Barbed wire for agriculture use is typically double-strand 12½-gauge, zinc-coated (galvanized) steel and comes in rolls of 1,320 ft (400 m) length. Barbed wire is usually placed on the inner (pasture) side of the posts. Where a fence runs between two pastures livestock could be with the wire on the outside or on both sides of the fence.
Galvanized wire is classified into three categories; Classes I, II, and III. Class I has the thinnest coating and the shortest life expectancy. A wire with Class I coating will start showing general rusting in 8 to 10 years, while the same wire with Class III coating will show rust in 15 to 20 years. Aluminum-coated wire is occasionally used, and yields a longer life.
Corner posts are 6 to 8 inches (15 to 20 cm) in diameter or larger, and a minimum 8 feet (2.4 m) in length may consist of treated wood or from durable on-site trees such as osage orange, black locust, red cedar, or red mulberry, also railroad ties, telephone, and power poles are salvaged to be used as corner posts (poles and railroad ties were often treated with chemicals determined to be an environmental hazard and cannot be reused in some jurisdictions). In Canada spruce posts are sold for this purpose. Posts are 4 inches (10 cm) in diameter driven at least 4 feet (1.2 m) and may be anchored in a concrete base 20 inches (51 cm) square and 42 inches (110 cm) deep. Iron posts, if used, are a minimum 2.5 inches (64 mm) in diameter. Bracing wire is typically smooth 9-gauge. Line posts are set to a depth of about 30 inches (76 cm). Conversely, steel posts are not as stiff as wood, and wires are fastened with slips along fixed teeth, which means variations in driving height affect wire spacing.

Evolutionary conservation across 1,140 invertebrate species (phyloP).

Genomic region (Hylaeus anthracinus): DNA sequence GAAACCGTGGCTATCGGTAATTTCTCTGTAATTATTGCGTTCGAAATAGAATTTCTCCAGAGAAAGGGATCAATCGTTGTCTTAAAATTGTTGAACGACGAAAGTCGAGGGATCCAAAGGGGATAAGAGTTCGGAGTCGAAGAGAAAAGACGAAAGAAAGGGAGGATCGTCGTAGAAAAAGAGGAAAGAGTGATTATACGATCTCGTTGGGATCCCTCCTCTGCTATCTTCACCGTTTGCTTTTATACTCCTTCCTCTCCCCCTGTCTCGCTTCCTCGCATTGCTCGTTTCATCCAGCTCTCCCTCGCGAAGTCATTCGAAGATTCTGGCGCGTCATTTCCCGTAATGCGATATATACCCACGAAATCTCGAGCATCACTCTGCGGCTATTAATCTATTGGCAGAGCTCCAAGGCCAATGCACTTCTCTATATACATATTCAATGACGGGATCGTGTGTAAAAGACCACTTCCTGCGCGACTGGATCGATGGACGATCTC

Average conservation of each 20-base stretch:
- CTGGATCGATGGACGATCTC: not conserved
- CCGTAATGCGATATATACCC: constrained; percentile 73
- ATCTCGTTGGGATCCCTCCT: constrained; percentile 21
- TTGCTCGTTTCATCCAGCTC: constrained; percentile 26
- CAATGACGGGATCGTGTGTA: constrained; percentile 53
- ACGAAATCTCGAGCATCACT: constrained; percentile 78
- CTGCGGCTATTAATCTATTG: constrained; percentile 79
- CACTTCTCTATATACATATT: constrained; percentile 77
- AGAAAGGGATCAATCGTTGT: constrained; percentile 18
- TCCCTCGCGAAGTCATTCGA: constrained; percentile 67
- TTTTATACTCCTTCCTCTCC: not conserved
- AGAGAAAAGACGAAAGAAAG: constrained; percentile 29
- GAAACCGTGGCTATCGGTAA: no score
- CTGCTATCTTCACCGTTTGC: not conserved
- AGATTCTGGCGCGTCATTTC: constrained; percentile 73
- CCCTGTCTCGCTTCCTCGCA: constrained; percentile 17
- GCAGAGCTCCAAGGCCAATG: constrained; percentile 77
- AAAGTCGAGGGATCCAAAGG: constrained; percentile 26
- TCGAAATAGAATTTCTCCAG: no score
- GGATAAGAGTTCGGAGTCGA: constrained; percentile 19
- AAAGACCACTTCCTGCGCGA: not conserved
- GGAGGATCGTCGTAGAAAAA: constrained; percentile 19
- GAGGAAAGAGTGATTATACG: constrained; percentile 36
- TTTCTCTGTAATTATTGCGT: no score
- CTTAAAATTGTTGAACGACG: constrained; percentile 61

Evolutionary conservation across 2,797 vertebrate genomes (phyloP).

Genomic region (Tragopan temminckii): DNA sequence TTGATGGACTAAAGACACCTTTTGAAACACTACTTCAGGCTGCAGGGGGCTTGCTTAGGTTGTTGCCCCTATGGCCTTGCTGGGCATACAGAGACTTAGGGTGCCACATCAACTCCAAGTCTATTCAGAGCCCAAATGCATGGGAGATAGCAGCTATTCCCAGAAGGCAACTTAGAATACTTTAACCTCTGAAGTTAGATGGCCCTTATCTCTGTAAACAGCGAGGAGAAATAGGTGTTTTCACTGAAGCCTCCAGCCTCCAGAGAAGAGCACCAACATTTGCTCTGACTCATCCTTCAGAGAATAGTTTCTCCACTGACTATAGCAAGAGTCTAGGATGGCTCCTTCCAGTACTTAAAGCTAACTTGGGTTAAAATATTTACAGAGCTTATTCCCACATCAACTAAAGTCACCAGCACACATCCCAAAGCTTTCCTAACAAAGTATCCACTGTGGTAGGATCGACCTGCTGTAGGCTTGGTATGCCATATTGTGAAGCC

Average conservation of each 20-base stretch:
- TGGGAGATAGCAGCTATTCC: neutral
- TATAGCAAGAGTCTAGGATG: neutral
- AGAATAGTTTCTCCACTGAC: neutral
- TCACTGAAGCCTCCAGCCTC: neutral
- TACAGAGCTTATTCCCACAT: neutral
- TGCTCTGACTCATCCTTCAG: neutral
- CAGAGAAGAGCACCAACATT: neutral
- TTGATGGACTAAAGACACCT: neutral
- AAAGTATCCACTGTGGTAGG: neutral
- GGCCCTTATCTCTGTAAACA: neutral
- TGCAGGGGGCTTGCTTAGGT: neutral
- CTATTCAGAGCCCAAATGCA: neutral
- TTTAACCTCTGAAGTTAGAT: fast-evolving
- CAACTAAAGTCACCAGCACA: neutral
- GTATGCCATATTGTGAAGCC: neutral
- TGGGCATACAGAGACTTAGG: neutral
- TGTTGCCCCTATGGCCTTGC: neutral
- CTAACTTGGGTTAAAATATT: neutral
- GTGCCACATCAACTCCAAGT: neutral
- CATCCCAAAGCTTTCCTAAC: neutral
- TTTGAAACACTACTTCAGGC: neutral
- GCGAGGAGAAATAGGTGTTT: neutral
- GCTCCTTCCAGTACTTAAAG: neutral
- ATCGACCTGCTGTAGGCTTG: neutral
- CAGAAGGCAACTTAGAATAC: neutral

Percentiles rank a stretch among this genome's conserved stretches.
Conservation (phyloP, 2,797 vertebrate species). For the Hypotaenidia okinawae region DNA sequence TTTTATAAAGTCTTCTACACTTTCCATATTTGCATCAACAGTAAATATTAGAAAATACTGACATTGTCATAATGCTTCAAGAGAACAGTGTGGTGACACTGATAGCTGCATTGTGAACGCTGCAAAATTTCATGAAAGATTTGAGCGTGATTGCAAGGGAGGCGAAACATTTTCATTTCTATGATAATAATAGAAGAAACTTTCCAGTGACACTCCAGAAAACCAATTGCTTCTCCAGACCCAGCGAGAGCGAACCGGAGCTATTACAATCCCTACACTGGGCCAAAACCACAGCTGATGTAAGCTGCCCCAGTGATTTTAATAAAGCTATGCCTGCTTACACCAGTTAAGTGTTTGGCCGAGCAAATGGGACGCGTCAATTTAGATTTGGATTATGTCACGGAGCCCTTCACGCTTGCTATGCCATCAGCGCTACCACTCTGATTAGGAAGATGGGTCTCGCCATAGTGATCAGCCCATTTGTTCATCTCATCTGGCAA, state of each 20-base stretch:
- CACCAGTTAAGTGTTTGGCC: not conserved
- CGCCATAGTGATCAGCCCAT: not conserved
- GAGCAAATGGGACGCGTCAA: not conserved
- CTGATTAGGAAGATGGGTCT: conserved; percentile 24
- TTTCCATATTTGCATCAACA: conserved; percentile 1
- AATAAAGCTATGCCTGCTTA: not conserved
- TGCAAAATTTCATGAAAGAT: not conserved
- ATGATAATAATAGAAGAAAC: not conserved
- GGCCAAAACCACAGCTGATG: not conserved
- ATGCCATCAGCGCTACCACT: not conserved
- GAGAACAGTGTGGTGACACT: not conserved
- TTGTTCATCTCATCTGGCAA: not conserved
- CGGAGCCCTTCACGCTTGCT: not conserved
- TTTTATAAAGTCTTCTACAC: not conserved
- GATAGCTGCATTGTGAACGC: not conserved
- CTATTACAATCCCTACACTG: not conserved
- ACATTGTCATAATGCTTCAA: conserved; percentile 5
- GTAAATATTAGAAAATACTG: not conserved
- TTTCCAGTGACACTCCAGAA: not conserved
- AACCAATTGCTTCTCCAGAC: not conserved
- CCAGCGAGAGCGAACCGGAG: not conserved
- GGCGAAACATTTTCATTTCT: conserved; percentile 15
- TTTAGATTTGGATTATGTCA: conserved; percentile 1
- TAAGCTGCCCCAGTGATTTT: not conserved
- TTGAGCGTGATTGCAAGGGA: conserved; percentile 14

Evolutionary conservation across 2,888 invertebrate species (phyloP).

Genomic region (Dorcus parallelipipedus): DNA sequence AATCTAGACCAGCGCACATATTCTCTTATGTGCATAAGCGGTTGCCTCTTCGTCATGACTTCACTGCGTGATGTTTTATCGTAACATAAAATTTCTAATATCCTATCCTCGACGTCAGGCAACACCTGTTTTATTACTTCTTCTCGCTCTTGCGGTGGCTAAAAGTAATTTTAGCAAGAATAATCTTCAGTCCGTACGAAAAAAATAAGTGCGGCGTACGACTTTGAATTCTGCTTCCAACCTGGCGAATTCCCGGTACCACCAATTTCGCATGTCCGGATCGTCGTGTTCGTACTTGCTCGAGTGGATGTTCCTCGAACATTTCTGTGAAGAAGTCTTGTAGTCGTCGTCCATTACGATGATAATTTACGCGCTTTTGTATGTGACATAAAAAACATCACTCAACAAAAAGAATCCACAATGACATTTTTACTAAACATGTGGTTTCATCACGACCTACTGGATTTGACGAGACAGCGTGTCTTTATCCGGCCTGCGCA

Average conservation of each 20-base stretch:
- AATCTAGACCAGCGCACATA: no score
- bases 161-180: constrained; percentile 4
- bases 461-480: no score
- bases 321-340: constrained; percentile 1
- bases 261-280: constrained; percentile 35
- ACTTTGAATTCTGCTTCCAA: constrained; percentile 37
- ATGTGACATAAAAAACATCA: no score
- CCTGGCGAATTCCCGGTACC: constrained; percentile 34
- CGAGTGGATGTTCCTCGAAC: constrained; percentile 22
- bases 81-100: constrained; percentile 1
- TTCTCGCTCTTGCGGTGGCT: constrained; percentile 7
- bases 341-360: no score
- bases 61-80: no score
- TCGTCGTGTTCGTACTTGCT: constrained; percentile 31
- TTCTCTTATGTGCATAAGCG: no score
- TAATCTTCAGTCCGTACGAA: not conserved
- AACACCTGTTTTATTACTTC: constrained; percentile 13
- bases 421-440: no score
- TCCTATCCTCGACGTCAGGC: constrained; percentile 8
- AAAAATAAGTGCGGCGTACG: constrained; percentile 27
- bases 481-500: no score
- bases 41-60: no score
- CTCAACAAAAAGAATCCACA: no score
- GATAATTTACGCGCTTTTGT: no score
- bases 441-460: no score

Hangxuan supply Barbed Wire for Agriculture use in both galvanized wire as well as in PVC coated wire. Welcome enquiry.